Saturday, July 25, 2015

Whatever You Want: A God on Broadway Sermon (Chicago)

The Text from Broadway: “When You’re Good to Mama” from the Broadway musical Chicago.

There's a lot of favors I'm prepared to do - You do one for Mama, she'll do one for you!

The Text from Scripture:  Mark 6:14-29

Herod’s daughter came in and danced, thrilling Herod and his dinner guests. The king said to the young woman, “Ask me whatever you wish, and I will give it to you.” Then he swore to her, “Whatever you ask I will give to you, even as much as half of my kingdom.”

Our soloist and I had a little chat when she was in to rehearse the other day, “Are you ok with me vamping it up a little bit?”  It happens all the time with this Broadway series – a singer will come and say “are you sure you’re ok with…..”  Ab-so-lutely.  Nobody could ever honestly slap a G rating on the Bible.   If we were to just focus on the nice wholesome bits on a Sunday, there would be a whole range of human experience that would not be reflected in our common worship.   Life is not G-rated.  So we bring it all to God –  heart, soul, mind, strength… hands, feet, and head (whether it’s connected or not).

Let me give you a little window into King Herod’s court:  the royal family tree has enough scandal embedded in it to parallel the most sordid reality television.    Let me recap just the current generations:  Woman marries her uncle.  Woman dumps her uncle and marries her other uncle.  Great-niece dances for great-uncle and a room full of party guests in a way that’s worth half a kingdom…or the head of a prophet.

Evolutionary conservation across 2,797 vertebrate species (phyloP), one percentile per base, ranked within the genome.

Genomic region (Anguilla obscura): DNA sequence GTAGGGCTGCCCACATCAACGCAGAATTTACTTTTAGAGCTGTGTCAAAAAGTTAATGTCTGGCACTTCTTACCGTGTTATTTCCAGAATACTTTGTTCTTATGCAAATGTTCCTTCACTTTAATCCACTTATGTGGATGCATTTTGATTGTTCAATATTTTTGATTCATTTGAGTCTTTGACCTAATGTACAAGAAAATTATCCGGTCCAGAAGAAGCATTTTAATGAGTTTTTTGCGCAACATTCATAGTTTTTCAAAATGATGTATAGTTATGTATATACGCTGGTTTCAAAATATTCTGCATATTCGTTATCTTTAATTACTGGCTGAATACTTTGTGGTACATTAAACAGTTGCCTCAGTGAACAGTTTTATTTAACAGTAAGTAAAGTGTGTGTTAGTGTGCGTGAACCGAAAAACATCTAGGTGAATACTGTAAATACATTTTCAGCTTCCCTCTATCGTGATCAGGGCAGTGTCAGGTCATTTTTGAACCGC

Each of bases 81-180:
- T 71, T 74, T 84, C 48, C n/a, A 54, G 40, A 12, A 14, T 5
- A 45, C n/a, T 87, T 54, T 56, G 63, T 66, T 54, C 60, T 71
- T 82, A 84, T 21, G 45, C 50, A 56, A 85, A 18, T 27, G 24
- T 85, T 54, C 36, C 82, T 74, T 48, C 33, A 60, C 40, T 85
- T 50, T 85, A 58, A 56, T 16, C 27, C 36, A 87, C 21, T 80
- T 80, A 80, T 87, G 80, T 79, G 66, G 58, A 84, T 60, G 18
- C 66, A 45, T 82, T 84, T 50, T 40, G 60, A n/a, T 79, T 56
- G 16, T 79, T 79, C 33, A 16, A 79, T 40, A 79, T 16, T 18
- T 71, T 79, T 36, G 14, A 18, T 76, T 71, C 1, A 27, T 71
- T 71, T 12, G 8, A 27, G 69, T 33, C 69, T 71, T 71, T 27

Just what kind of a Gospel are we running here?  Perhaps it would be best not to invoke Biblical family values too hastily. Herod’s birthday banquet offers an unsettling vision of what it’s like when self-interest is the name of the game, when everybody’s a free agent waiting to be bought off, and every decision is high stakes.

A fabulous birthday party thrown by Herod, for Herod.   It’s a great day in Herod’s world– he knows his own tastes, and he’s in charge.  Nobody’s going order the anchovy pizza or give him a clunker of a gift.  Nothing but the best for Herod.  Nobody he doesn’t want there, either.  Everybody invited for a reason – someone to impress, someone to intimidate, someone to manipulate.   He knows how to throw a razzle-dazzle kind of party.

From the guests’ and the servants’ perspective, well, things are a tense. It was relatively easy to earn the wrath of a Herod.   Prophets, helpless infants, family members… it was all the same.  If there’s a Herod in the story, there’s going to be a bloodbath.   Murder and scheming are the order of the day.   Family can’t be trusted.  Choose your allies well, and be aware they’re just as likely to turn around and stab you in the back.

Everybody knows there’s something wrong, but nobody’s secure enough to say it openly.   But then, in the middle of Herod’s birthday party, a young woman dances in a way that catches the eye, and they collectively breathe a sigh of relief.  It’s something on which the edgy room can focus, and they grab it like a lifeline.